Ionic bonds have some covalent characteristics and covalent bonds have some ionic characteristics. For an ionic bond to be completely ionic the electrons would have to be completely transferred, from the metal to the non-metal. In covalent compounds the electrons are not equally shared unless the atoms are both identical. This gives rise to intermediate bonding.
Electronegativity is a measure of the attraction of an atom in a molecule for the pair of electrons in a covalent bond.
Different elements will have a different degree of electronegativity which is measured on the Pauling scale (named after Linus Pauling. Generally small atoms have large electronegativity values. The most electronegative are highly reactive non metals such as oxygen and chlorine, while the least electronegative are the reactive metals such as sodium and potassium.
The greater the difference in electronegativities the greater the ionic character of the bond.
The greater the similarity in electronegativities the greater the covalent character of the bond.
The theory of electronegativity and the differences in molecules leads to polar and non polar bonds. You need to be able to explain why some bonds are polar and why some are non-polar in terms of the electronegativity.
Polar bonds are formed when the electronegativity of the molecules is different.
The electrons are unevenly shared the as the nuclei of the most electronegative atom is attracting the electrons more. The molecule becomes polarized with a permanent dipole as the most electronegative atom is slightly negative and the least is slightly positive.
Non-polar bonds form when the electrons are shared evenly between atoms.
The electronegativity of the atoms must be similar for the electrons to be evenly shared. When the atoms are the same then the bond must be non-polar e.g. in hydrogen molecules, H2.
Bonds are strong forces between molecules where there is sharing or transferring of electrons. However they aren’t the whole story. There is also other forces which are weaker but still have an impact on molecules. These are:
1. van der Waal’s forces
2. permanent dipole-dipole interactions
3. hydrogen bonds
1. van der Waal’s forces
Van der Waals forces are named after a Dutch Scientist whose main interest was in thermodynamics. More on Van der Waal can be found here.These are also known as induced dipole-dipole forces and they exist between all molecules regardless of whether they are polar or non-polar. Van der Waal’s are weak intermolecular forces and are caused between very small dipoles in molecules.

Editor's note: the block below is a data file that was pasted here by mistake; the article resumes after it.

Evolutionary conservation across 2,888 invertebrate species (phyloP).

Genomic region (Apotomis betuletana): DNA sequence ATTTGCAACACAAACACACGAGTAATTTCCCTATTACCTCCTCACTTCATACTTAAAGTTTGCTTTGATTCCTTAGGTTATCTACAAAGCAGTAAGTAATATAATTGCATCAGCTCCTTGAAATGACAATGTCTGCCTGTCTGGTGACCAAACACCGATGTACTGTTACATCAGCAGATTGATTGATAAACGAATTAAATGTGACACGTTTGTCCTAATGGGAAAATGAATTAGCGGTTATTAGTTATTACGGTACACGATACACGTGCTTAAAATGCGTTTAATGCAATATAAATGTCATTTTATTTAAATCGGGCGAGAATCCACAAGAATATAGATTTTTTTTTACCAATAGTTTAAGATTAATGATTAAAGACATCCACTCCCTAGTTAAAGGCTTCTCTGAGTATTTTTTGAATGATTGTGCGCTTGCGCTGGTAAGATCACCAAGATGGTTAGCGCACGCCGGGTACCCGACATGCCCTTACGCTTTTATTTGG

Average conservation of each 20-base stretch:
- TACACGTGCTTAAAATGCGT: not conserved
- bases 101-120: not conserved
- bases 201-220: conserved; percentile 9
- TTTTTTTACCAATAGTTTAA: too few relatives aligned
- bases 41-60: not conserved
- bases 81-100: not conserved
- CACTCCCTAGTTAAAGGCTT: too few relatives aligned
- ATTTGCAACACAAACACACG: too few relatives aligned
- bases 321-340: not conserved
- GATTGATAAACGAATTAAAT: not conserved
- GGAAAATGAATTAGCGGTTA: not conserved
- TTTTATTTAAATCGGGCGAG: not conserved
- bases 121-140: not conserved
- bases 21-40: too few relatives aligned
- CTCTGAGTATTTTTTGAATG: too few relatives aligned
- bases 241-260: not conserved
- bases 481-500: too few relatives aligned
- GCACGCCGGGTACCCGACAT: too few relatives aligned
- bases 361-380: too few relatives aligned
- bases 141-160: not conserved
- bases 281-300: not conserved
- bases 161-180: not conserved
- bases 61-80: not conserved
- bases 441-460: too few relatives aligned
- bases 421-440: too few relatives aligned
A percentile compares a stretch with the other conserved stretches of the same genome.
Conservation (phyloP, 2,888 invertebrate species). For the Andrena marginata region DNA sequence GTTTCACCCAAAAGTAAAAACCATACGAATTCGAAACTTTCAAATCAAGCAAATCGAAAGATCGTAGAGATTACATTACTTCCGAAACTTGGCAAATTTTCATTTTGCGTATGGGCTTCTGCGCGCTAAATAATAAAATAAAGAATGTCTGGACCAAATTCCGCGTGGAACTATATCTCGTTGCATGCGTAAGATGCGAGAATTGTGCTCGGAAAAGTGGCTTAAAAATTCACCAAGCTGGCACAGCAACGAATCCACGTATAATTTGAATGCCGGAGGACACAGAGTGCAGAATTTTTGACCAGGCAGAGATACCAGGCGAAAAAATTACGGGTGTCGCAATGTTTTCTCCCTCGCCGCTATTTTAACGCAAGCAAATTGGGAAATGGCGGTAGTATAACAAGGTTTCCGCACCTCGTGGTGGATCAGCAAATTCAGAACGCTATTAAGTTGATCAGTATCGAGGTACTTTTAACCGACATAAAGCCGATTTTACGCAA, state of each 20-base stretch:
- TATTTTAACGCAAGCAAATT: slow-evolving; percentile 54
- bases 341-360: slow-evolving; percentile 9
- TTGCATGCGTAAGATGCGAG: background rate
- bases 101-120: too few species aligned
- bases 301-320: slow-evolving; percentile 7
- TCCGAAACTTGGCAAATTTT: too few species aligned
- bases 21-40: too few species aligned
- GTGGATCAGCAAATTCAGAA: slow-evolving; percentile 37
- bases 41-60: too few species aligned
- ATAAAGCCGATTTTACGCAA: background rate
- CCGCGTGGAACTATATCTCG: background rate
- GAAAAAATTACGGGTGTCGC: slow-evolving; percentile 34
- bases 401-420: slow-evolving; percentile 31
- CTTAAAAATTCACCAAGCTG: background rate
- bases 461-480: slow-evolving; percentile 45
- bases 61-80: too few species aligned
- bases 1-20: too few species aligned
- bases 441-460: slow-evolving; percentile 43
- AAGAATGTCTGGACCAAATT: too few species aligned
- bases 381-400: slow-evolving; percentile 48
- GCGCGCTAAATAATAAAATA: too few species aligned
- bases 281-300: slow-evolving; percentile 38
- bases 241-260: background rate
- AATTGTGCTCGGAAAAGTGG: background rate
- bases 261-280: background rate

The movement of electrons in an atom causes an oscillating dipole which changes over time. This dipole induces a dipole in the neighbouring atom which affects the next etc. the induced dipoles attract each other and this is van der Waal’s forces.
When the number of electrons in a molecule increase then:
1. the oscillating increased and therefore the induced dipoles
2. the attractive force between molecules if increased
3. the van der Waals’ forces increase
4. This can lead to properties such as increased boiling points.
2. permanent dipole-dipole interactions
Polar molecules will attract other polar molecules as the + charges attract the - charges of another molecule. This gives a weak intermolecular force called a permanent dipole-dipole interaction. This is still a weak force but is stronger than van der Waal’s forces.
3. hydrogen bonds
A hydrogen bond is similar to a permanent dipole-dipole interaction but it only occurs between molecules containing OH (oxygen and hydrogen), HN (hydrogen and nitrogen) or HF (hydrogen and fluorine) groups. Hydrogen bonds are comparatively strong intermolecular forces.
The hydrogen bond forms between the electron deficient hydrogen atom on one molecule and a lone pair of electrons on a highly electronegative atom of F(fluorine), O(oxygen) or N(nitrogen) on another molecule.
Hydrogen bonding is important in organic compounds e.g. alcohols, carboxylic acids, amines and amino acids.
Hydrogen bonding in water gives water some odd properties. Even though hydrogen bonds are weaker than covalent or ionic bonds it does have a significant effect on properties.
1. solid (ice) is less dense than liquid (water)
Normally in a solid the molecules are packed close together. However in water the hydrogen bonds hold the molecules apart in an open lattice structure making the ice less dense. When ice melts the hydrogen bonds break and the molecules actually move closer together.
2. Ice has a relatively high melting point and water a relatively high boiling point.
The hydrogen bonds are extra forces between the molecules in addition to van der Waals’ forces. As the hydrogen bonds need to be broken more energy is required so the melting and boiling points are higher.